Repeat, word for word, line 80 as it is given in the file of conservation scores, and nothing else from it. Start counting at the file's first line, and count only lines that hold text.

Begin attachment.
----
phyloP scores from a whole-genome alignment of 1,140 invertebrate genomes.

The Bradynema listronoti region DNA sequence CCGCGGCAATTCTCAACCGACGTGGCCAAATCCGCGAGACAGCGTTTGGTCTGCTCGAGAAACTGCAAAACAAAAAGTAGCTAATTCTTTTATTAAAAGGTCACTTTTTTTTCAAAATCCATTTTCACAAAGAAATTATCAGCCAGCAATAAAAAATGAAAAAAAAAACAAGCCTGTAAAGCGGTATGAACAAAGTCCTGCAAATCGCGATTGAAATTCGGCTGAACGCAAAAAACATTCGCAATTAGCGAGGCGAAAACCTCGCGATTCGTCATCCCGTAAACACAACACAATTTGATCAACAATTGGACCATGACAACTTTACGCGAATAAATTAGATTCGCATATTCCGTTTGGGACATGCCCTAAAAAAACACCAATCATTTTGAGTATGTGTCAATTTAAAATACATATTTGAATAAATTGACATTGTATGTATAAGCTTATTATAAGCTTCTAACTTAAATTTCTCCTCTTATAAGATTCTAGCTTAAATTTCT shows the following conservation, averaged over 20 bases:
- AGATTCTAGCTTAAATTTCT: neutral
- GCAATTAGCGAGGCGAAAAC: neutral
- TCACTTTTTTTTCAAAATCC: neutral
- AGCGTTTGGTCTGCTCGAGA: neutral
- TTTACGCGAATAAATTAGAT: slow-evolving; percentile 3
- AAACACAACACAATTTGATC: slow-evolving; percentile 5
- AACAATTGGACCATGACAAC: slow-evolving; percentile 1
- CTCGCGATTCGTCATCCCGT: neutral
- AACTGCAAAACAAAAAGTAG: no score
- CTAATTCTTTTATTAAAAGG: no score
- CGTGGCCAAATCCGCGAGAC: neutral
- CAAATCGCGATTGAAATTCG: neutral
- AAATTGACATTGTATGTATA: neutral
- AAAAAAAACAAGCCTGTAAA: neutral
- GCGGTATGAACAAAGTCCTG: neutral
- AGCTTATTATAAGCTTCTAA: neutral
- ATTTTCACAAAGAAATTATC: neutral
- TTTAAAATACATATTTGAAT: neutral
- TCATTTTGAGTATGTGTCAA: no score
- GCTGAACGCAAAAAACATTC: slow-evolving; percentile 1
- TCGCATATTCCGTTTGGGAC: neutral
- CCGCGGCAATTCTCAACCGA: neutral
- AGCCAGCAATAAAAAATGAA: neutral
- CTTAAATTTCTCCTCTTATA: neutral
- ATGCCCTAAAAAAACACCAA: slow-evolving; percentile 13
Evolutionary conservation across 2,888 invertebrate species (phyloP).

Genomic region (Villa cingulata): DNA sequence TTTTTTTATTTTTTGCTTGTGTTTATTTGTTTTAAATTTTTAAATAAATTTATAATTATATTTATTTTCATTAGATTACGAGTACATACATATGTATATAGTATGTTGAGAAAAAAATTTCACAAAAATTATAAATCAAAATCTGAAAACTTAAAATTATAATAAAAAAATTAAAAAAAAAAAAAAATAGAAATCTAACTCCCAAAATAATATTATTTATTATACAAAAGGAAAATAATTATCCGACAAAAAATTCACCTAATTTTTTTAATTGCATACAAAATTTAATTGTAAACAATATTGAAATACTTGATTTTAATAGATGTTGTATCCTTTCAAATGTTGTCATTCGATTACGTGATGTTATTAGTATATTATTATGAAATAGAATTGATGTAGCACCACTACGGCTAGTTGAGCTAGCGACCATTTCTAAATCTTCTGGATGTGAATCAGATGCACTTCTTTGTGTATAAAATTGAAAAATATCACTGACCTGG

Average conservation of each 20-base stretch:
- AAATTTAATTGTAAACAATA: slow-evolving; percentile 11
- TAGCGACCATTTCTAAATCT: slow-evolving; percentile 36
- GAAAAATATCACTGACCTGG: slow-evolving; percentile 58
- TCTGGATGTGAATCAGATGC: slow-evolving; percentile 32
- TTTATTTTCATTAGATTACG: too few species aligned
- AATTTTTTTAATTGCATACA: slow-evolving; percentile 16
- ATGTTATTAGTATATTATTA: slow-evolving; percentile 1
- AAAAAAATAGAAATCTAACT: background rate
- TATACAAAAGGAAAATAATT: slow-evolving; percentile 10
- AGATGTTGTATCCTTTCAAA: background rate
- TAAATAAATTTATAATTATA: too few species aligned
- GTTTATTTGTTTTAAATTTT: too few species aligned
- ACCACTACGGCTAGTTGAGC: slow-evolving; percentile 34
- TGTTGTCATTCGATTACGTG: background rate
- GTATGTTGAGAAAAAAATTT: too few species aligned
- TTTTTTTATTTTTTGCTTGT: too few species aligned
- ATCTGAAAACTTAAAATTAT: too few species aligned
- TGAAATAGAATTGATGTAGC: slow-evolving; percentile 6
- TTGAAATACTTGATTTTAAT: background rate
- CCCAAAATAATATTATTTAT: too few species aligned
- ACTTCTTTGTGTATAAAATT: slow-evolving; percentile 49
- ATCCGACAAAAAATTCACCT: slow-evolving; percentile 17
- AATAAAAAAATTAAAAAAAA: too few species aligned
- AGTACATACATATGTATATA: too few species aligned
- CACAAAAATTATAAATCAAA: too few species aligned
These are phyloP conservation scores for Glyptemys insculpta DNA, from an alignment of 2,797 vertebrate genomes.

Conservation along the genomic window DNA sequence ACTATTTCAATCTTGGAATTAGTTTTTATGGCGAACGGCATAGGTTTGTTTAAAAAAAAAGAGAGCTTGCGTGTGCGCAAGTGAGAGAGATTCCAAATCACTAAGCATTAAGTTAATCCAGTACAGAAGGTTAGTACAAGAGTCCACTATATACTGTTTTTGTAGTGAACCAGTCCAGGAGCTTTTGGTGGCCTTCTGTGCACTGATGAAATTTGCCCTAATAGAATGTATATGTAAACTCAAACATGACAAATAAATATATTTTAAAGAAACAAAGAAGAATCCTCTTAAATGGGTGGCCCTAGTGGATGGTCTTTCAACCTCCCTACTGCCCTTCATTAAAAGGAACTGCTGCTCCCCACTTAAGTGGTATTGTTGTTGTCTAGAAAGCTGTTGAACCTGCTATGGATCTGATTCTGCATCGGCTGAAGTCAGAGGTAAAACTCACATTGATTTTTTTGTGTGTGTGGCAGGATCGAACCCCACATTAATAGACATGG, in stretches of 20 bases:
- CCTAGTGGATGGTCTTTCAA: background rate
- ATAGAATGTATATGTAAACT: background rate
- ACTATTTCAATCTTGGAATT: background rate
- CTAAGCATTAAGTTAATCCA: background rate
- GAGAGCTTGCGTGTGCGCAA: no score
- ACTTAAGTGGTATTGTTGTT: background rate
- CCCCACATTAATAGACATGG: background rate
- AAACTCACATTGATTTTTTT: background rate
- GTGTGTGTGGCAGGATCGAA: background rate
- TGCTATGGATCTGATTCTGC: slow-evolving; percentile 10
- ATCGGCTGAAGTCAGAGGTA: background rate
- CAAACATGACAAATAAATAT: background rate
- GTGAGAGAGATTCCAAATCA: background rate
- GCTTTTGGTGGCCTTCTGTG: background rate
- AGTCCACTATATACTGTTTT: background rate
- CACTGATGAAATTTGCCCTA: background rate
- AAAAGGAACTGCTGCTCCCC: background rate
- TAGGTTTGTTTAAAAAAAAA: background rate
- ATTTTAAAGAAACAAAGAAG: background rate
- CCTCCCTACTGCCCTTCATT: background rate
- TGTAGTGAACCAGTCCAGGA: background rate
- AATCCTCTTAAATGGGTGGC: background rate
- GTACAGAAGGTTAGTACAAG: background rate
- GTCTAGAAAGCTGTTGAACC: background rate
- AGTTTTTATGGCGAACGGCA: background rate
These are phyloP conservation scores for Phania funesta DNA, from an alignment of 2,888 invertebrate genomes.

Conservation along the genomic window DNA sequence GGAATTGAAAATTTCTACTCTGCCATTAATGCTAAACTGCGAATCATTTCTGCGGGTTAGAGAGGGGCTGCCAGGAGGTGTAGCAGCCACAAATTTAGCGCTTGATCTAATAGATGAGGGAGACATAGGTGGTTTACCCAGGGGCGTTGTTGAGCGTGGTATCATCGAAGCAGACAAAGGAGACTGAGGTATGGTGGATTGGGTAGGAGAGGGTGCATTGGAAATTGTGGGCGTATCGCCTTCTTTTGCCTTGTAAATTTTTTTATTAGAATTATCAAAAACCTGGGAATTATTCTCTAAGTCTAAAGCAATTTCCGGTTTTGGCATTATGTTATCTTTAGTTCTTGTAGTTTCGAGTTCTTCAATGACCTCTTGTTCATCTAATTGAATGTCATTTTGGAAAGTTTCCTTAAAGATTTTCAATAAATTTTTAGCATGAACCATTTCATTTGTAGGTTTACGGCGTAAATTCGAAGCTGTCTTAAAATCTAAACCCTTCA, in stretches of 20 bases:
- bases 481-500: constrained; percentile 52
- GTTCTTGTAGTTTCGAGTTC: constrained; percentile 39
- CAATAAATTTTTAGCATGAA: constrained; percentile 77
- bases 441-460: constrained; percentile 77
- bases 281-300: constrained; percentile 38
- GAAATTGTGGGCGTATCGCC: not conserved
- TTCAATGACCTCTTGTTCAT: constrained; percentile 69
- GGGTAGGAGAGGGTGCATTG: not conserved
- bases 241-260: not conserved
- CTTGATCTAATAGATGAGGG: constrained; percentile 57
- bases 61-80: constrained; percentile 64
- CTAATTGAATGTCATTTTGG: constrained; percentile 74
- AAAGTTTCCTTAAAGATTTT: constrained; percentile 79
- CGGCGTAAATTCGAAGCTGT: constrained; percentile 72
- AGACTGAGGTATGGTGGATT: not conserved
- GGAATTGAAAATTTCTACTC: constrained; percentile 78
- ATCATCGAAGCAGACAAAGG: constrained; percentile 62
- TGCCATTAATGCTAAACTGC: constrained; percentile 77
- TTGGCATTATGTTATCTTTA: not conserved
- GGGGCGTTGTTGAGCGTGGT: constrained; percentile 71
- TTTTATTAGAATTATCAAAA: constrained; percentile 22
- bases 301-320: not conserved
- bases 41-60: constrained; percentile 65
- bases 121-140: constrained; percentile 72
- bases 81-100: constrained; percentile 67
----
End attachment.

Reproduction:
- GTACAGAAGGTTAGTACAAG: background rate